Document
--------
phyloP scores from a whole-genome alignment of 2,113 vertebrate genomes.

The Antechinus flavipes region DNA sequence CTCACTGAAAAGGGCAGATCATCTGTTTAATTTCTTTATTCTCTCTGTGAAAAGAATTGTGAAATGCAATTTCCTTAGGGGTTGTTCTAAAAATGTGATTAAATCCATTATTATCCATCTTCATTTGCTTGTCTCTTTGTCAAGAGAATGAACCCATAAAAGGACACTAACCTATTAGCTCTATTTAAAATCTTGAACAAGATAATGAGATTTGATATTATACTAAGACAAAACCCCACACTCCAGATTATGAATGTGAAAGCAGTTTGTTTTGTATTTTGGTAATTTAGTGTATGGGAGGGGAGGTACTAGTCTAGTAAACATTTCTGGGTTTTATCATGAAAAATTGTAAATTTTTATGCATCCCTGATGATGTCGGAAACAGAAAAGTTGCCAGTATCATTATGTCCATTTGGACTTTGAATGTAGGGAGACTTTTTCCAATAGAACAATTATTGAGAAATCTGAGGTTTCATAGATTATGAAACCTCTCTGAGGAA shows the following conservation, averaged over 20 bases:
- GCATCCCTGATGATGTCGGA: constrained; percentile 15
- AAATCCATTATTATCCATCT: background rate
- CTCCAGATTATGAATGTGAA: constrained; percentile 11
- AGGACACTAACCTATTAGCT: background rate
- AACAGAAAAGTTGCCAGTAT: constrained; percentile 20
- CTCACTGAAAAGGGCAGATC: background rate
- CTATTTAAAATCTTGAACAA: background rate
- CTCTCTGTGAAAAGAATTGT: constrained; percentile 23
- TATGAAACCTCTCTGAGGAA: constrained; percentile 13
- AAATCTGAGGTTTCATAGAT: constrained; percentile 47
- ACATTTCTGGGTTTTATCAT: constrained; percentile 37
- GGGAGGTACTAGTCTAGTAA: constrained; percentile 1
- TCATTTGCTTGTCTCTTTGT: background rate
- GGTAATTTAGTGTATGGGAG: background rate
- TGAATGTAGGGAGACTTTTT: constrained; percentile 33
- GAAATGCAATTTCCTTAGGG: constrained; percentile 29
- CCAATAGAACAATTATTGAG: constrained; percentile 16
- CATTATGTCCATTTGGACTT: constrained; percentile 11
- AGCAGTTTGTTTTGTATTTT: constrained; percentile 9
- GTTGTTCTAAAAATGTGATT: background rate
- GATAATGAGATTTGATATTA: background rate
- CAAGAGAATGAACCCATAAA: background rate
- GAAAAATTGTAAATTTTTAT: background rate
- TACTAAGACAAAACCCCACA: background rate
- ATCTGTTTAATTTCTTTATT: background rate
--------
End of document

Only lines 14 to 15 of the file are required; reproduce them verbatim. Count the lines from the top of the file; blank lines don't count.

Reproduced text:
- GGGAGGTACTAGTCTAGTAA: constrained; percentile 1
- TCATTTGCTTGTCTCTTTGT: background rate